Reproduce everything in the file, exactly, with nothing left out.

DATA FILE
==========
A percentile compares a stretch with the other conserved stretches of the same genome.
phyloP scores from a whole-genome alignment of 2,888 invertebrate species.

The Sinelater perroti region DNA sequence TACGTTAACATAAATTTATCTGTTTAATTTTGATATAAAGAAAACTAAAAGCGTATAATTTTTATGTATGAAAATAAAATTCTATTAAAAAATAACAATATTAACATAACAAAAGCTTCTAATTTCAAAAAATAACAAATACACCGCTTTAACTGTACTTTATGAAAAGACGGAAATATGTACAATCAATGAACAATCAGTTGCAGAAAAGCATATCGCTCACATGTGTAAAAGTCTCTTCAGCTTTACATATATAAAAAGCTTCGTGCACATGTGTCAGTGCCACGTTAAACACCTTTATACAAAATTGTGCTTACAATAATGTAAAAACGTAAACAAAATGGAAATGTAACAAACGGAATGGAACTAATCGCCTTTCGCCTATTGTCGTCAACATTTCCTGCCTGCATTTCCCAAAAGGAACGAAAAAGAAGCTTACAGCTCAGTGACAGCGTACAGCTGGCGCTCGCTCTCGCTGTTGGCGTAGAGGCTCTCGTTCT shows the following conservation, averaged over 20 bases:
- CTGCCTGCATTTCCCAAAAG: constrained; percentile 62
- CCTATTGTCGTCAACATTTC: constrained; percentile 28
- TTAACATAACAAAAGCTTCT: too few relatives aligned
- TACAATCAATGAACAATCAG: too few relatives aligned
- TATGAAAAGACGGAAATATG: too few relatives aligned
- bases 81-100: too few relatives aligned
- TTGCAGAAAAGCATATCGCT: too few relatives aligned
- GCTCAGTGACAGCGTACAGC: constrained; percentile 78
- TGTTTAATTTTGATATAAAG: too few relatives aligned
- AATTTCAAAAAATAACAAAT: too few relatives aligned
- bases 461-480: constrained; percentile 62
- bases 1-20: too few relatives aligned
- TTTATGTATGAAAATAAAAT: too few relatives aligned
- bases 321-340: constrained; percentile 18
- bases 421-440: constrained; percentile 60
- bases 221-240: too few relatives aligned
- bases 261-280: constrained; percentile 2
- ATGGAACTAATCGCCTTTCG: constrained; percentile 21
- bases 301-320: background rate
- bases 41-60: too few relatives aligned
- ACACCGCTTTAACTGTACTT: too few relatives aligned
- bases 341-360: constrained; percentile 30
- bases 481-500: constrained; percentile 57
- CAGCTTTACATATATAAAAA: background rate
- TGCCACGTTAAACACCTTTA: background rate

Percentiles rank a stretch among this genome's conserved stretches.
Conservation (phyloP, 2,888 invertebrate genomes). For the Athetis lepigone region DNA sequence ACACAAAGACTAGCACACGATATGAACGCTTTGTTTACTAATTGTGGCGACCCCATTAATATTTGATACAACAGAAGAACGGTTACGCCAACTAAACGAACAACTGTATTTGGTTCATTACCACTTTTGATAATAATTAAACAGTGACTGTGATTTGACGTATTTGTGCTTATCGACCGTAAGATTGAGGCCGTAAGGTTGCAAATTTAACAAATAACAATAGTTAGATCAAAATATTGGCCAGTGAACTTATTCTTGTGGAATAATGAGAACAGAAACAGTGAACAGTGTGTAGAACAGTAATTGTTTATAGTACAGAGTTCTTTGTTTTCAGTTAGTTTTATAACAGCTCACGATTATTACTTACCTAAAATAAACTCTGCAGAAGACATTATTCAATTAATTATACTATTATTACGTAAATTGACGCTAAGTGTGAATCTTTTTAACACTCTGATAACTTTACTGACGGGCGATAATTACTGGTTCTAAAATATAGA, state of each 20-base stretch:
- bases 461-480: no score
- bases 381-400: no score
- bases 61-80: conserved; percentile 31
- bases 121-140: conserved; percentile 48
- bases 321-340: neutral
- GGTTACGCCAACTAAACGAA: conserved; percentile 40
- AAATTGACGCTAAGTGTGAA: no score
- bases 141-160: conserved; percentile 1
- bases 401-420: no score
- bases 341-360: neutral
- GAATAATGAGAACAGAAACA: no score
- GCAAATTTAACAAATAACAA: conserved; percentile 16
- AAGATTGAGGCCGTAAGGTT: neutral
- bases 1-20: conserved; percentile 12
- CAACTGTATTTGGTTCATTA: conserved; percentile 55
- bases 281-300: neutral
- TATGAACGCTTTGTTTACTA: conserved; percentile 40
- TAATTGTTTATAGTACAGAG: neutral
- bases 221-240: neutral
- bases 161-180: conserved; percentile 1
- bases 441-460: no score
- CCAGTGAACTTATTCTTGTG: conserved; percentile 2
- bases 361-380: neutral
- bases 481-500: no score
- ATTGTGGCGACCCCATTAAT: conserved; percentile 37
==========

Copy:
A percentile compares a stretch with the other conserved stretches of the same genome.
phyloP scores from a whole-genome alignment of 2,888 invertebrate species.

The Sinelater perroti region DNA sequence TACGTTAACATAAATTTATCTGTTTAATTTTGATATAAAGAAAACTAAAAGCGTATAATTTTTATGTATGAAAATAAAATTCTATTAAAAAATAACAATATTAACATAACAAAAGCTTCTAATTTCAAAAAATAACAAATACACCGCTTTAACTGTACTTTATGAAAAGACGGAAATATGTACAATCAATGAACAATCAGTTGCAGAAAAGCATATCGCTCACATGTGTAAAAGTCTCTTCAGCTTTACATATATAAAAAGCTTCGTGCACATGTGTCAGTGCCACGTTAAACACCTTTATACAAAATTGTGCTTACAATAATGTAAAAACGTAAACAAAATGGAAATGTAACAAACGGAATGGAACTAATCGCCTTTCGCCTATTGTCGTCAACATTTCCTGCCTGCATTTCCCAAAAGGAACGAAAAAGAAGCTTACAGCTCAGTGACAGCGTACAGCTGGCGCTCGCTCTCGCTGTTGGCGTAGAGGCTCTCGTTCT shows the following conservation, averaged over 20 bases:
- CTGCCTGCATTTCCCAAAAG: constrained; percentile 62
- CCTATTGTCGTCAACATTTC: constrained; percentile 28
- TTAACATAACAAAAGCTTCT: too few relatives aligned
- TACAATCAATGAACAATCAG: too few relatives aligned
- TATGAAAAGACGGAAATATG: too few relatives aligned
- bases 81-100: too few relatives aligned
- TTGCAGAAAAGCATATCGCT: too few relatives aligned
- GCTCAGTGACAGCGTACAGC: constrained; percentile 78
- TGTTTAATTTTGATATAAAG: too few relatives aligned
- AATTTCAAAAAATAACAAAT: too few relatives aligned
- bases 461-480: constrained; percentile 62
- bases 1-20: too few relatives aligned
- TTTATGTATGAAAATAAAAT: too few relatives aligned
- bases 321-340: constrained; percentile 18
- bases 421-440: constrained; percentile 60
- bases 221-240: too few relatives aligned
- bases 261-280: constrained; percentile 2
- ATGGAACTAATCGCCTTTCG: constrained; percentile 21
- bases 301-320: background rate
- bases 41-60: too few relatives aligned
- ACACCGCTTTAACTGTACTT: too few relatives aligned
- bases 341-360: constrained; percentile 30
- bases 481-500: constrained; percentile 57
- CAGCTTTACATATATAAAAA: background rate
- TGCCACGTTAAACACCTTTA: background rate

Percentiles rank a stretch among this genome's conserved stretches.
Conservation (phyloP, 2,888 invertebrate genomes). For the Athetis lepigone region DNA sequence ACACAAAGACTAGCACACGATATGAACGCTTTGTTTACTAATTGTGGCGACCCCATTAATATTTGATACAACAGAAGAACGGTTACGCCAACTAAACGAACAACTGTATTTGGTTCATTACCACTTTTGATAATAATTAAACAGTGACTGTGATTTGACGTATTTGTGCTTATCGACCGTAAGATTGAGGCCGTAAGGTTGCAAATTTAACAAATAACAATAGTTAGATCAAAATATTGGCCAGTGAACTTATTCTTGTGGAATAATGAGAACAGAAACAGTGAACAGTGTGTAGAACAGTAATTGTTTATAGTACAGAGTTCTTTGTTTTCAGTTAGTTTTATAACAGCTCACGATTATTACTTACCTAAAATAAACTCTGCAGAAGACATTATTCAATTAATTATACTATTATTACGTAAATTGACGCTAAGTGTGAATCTTTTTAACACTCTGATAACTTTACTGACGGGCGATAATTACTGGTTCTAAAATATAGA, state of each 20-base stretch:
- bases 461-480: no score
- bases 381-400: no score
- bases 61-80: conserved; percentile 31
- bases 121-140: conserved; percentile 48
- bases 321-340: neutral
- GGTTACGCCAACTAAACGAA: conserved; percentile 40
- AAATTGACGCTAAGTGTGAA: no score
- bases 141-160: conserved; percentile 1
- bases 401-420: no score
- bases 341-360: neutral
- GAATAATGAGAACAGAAACA: no score
- GCAAATTTAACAAATAACAA: conserved; percentile 16
- AAGATTGAGGCCGTAAGGTT: neutral
- bases 1-20: conserved; percentile 12
- CAACTGTATTTGGTTCATTA: conserved; percentile 55
- bases 281-300: neutral
- TATGAACGCTTTGTTTACTA: conserved; percentile 40
- TAATTGTTTATAGTACAGAG: neutral
- bases 221-240: neutral
- bases 161-180: conserved; percentile 1
- bases 441-460: no score
- CCAGTGAACTTATTCTTGTG: conserved; percentile 2
- bases 361-380: neutral
- bases 481-500: no score
- ATTGTGGCGACCCCATTAAT: conserved; percentile 37